KPBS-FM Lights Up on Soledad

After two decades of talk and planning, KPBS-FM finally completed its move to Mt. Soledad, beginning transmissions at 10:30 AM on Monday, October 1, 2012. The new coverage area better matches its listener profile of college-educated, relatively affluent coastal and north county residents.

Leon Messenie, Director of Engineering, said they are using the shared Dielectric make FM antenna known as “Quadzilla” along with host KFMB-FM 100.7 MHz, KIFM 98.1, and KBZT 94.9. The antenna, originally designed to carry 105.3 MHz, had to be replaced by KPBS to handle the lower channel. KFMB’s RF supervisor Rick Bosscher said that they were able to tune one of the combiner ports from 105.3 to 89.5, but came close to losing a tuning slug into the cavity doing so.

Besides the new antenna, KPBS RF Engineer Rockley Curless oversaw the installation of a new┬áNautel NV-20 transmitter outputting 9.4kW with an accompanying Ibiquity HD signal combined at low level. The station’s new ERP is 26kW non-directional. The station will lose some coverage in the shadows of east county hills, but gain much more coverage in the north county and La Jolla. The west-facing slopes of east county will continue to receive excellent signals.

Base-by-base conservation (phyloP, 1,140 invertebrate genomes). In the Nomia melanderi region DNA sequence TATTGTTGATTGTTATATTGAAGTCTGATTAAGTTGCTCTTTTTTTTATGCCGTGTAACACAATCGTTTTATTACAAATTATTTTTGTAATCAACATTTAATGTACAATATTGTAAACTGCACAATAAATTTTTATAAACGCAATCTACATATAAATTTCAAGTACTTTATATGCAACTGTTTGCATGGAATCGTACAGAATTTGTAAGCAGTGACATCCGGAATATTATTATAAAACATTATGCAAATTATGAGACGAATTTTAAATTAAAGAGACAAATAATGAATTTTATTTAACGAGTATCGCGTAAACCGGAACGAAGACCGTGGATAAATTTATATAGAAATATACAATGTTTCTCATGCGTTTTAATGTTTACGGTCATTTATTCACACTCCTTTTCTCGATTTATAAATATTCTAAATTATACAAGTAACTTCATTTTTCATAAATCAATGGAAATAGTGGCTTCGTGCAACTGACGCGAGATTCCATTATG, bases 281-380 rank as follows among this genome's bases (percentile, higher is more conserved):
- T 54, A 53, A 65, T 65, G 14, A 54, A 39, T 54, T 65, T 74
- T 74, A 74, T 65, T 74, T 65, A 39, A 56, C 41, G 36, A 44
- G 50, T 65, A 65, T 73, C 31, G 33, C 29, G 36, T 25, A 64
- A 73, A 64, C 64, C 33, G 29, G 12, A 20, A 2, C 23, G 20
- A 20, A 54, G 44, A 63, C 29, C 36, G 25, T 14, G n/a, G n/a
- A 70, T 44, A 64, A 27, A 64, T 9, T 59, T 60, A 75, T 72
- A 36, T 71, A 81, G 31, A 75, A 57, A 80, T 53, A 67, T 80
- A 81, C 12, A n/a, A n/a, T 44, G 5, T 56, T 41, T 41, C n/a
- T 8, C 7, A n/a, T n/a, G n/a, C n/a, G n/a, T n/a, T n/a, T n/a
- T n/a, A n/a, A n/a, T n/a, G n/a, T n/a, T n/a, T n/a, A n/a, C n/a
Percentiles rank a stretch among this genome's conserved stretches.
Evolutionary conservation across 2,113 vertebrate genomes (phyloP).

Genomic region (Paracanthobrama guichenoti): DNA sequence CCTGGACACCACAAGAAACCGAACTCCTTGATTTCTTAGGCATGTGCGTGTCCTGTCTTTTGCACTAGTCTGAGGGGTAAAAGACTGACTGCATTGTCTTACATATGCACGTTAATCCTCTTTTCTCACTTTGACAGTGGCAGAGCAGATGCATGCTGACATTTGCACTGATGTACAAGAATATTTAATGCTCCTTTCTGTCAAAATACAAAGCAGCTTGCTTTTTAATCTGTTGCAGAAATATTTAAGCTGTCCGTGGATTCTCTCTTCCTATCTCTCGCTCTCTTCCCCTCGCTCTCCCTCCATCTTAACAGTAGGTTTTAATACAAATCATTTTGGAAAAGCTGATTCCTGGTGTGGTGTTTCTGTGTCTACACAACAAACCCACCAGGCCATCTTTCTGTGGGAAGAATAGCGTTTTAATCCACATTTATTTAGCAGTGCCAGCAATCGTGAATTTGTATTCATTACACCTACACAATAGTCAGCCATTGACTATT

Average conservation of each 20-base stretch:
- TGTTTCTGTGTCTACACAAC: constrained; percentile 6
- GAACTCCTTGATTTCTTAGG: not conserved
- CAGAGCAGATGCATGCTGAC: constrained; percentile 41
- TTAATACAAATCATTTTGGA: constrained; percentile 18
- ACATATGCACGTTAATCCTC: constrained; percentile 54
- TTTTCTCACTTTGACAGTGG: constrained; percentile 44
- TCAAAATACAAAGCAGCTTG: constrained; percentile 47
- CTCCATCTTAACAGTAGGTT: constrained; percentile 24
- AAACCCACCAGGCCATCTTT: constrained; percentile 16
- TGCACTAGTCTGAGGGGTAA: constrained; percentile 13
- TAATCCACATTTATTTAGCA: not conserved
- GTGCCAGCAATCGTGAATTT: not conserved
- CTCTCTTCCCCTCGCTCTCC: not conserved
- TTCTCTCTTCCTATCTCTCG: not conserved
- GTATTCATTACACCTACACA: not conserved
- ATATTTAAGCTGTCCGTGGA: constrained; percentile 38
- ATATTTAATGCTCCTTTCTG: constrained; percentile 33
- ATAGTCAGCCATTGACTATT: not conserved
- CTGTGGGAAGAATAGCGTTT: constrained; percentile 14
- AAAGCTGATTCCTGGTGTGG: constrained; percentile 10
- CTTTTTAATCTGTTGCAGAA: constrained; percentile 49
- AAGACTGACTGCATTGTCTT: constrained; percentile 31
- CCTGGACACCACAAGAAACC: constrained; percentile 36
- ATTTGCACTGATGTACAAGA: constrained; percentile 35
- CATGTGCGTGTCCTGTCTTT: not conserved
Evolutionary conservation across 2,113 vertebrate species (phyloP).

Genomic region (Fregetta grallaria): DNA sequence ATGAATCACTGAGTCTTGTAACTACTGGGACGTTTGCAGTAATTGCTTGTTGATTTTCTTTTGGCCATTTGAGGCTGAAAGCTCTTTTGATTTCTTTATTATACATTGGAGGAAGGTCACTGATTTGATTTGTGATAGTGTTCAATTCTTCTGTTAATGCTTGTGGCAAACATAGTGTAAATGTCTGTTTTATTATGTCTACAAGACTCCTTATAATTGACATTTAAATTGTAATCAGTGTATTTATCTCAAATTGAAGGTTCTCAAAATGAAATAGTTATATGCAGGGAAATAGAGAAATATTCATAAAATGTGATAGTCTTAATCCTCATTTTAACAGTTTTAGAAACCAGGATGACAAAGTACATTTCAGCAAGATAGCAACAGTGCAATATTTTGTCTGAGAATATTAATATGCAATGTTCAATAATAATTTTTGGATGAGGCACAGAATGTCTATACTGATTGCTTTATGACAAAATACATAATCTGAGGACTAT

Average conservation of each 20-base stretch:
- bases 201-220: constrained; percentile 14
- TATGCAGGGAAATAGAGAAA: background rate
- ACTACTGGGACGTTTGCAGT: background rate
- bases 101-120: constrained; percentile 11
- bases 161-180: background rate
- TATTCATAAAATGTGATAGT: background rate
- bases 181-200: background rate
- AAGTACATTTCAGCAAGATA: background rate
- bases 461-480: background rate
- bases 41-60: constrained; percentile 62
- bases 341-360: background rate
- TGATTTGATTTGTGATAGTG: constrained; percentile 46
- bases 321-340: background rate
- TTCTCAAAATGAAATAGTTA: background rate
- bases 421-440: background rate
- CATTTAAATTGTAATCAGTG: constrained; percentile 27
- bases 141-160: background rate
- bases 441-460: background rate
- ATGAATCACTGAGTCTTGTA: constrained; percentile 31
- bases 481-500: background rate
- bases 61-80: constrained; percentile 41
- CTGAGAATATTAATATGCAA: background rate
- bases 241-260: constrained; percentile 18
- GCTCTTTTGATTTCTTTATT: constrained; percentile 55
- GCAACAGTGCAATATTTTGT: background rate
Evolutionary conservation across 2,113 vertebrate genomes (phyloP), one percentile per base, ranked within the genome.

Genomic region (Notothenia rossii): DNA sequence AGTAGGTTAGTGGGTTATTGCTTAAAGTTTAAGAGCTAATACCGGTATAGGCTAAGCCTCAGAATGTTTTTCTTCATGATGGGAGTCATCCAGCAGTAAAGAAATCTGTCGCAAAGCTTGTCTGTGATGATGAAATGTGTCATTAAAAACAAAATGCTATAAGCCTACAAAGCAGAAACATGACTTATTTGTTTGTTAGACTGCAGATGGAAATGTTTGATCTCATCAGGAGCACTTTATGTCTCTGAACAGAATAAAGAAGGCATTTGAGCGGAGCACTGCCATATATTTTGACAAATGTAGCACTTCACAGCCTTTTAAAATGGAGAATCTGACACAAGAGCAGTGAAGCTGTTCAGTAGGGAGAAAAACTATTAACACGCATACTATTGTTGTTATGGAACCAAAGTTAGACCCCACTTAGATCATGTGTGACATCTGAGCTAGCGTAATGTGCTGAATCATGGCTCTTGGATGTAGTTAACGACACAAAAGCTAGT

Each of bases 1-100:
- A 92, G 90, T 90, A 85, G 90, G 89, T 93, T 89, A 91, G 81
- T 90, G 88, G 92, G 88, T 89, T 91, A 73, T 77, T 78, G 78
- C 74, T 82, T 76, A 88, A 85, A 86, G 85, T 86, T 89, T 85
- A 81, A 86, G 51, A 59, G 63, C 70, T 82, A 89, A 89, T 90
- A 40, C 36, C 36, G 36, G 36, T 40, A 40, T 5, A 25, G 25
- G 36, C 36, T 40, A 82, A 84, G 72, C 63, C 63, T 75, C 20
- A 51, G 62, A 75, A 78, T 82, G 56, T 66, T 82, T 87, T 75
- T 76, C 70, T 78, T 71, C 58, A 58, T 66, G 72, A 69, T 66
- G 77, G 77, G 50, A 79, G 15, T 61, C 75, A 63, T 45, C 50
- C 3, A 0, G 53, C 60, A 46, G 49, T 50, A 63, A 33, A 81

One of the changes loyal listeners are likely to notice is full-time stereo. Yes, KPBS-FM used daypart scheduling to broadcast a monaural signal during talk programming. This extended their effective coverage area by hundreds of square miles when they eliminated that pesky little 19kHz pilot and L-R 38kHz subcarrier that fools a radio into demodulating it even when too weak, making for a noisy listener experience. For the time being, Messenie says they will keep the stereo pilot on full-time.

Messenie says the quest for a Soledad location began with an application in 1994 that was issued in 1997, but it was to be at the US Navy radio site and the person who granted permission to use the site was not authorized to do so, and permission was withdrawn. XETV in Tijuana fought other efforts to move KPBS, concerned that the FM signal would overwhelm its channel 6 TV signal in San Diego. That fight became moot in 2007 when the FCC ruled in favor of KSDS upgrading to 20kW 88.3 MHz signal at its Mesa College site, saying that there were no specific rules protecting US coverage of Mexican TV channel 6 broadcasters.

Will KPBS-FM will use its old site, where KPBS-TV continues to operate, as an aux standby location? Messenie says they plan to, but will have to install a directional antenna to keep its coverage within the new area.

They don’t have backup power on Soledad, but will work toward that end. The Soledad site has long been served by two electric feeds that switch automatically in the event of an outage on one side of the hill.

Project partners included Wireless Infrastructures for tower work, Juice Electric for electrical wiring, and Hammett and Edison for the RFR study.